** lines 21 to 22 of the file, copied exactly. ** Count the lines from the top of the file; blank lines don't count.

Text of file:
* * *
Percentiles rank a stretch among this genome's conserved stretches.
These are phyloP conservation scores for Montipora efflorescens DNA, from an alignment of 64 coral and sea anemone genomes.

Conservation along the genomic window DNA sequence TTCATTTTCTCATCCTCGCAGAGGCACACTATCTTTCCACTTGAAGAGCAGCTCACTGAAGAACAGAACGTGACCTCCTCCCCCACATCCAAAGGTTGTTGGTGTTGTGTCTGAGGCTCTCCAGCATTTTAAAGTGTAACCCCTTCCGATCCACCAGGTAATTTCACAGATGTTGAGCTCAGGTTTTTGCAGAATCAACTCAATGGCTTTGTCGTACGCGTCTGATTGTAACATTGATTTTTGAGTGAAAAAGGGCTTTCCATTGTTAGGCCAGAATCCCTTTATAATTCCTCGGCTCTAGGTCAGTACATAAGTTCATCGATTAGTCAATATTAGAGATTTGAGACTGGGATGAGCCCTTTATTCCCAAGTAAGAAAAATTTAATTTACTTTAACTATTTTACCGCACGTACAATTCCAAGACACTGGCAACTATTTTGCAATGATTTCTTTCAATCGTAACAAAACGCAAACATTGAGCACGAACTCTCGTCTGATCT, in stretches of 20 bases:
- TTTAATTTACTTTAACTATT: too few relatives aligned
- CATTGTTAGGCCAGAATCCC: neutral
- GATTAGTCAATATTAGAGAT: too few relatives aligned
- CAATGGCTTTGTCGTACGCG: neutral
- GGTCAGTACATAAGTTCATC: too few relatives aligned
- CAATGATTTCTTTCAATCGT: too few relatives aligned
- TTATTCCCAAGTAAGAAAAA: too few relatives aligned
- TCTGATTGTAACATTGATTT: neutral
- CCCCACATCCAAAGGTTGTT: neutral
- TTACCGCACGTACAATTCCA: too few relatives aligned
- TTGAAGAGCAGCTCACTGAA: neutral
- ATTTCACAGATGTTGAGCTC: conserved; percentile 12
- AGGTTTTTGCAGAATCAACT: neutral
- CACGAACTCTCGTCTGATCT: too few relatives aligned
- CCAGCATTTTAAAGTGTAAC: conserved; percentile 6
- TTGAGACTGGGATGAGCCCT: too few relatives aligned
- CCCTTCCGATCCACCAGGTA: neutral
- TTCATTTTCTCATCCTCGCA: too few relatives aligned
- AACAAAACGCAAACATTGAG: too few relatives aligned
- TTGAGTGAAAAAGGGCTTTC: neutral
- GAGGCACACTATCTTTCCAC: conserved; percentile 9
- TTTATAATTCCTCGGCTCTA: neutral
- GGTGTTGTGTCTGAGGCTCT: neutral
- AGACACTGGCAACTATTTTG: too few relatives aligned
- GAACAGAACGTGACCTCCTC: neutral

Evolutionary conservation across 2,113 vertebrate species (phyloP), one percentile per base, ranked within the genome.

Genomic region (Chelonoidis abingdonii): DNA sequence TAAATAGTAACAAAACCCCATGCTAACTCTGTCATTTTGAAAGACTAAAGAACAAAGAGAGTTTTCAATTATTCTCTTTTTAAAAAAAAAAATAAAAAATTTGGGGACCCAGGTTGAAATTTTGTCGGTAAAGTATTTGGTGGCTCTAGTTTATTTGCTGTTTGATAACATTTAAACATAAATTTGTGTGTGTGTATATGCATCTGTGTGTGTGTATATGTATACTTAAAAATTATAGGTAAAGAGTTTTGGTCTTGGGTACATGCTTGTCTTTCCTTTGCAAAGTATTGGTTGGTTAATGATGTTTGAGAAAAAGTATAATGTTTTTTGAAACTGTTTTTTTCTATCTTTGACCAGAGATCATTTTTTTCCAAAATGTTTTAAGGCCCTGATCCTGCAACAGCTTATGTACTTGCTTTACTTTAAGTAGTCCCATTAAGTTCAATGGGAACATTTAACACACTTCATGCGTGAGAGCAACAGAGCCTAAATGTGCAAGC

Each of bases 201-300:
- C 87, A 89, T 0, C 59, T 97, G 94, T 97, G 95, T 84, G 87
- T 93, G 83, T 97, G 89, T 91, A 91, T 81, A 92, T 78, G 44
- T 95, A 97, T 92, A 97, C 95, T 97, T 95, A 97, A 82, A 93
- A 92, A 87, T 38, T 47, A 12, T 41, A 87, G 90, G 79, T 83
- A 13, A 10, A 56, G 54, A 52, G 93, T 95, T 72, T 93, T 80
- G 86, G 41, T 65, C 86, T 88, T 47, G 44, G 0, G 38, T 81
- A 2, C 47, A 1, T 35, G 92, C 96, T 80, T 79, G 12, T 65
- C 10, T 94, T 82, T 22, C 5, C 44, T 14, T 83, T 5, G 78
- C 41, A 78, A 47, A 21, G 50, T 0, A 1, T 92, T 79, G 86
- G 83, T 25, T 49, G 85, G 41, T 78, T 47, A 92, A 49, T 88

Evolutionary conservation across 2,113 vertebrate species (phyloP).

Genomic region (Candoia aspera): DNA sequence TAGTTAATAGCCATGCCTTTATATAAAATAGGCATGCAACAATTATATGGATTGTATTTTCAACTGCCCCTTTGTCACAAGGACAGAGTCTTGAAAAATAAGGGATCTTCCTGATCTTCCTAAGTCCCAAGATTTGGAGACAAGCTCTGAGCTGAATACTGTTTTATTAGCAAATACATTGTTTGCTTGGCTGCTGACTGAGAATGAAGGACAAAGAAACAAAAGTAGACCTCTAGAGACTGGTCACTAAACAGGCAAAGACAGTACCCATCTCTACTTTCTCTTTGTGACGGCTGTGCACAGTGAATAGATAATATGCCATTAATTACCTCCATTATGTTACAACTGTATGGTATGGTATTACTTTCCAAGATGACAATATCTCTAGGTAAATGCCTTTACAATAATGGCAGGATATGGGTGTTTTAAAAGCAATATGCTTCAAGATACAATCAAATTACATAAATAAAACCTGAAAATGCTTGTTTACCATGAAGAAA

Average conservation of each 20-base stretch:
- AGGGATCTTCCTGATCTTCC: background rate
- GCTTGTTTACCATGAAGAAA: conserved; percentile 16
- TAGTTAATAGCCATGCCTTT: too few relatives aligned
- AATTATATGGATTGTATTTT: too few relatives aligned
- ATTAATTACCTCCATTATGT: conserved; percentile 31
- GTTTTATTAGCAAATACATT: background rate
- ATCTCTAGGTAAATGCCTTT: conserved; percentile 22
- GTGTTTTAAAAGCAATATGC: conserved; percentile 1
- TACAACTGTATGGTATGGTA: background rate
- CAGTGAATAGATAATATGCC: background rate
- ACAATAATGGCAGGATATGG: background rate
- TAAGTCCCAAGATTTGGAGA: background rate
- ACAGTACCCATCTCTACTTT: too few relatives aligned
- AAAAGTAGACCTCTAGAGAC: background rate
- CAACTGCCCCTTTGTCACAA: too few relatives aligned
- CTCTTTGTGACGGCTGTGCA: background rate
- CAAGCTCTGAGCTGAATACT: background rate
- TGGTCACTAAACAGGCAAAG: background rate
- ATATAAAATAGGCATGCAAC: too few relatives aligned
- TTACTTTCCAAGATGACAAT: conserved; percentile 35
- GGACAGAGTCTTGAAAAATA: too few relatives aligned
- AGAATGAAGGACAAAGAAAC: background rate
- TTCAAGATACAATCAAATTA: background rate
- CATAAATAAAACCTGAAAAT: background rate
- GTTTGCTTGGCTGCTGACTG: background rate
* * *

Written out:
- TTCATTTTCTCATCCTCGCA: too few relatives aligned
- AACAAAACGCAAACATTGAG: too few relatives aligned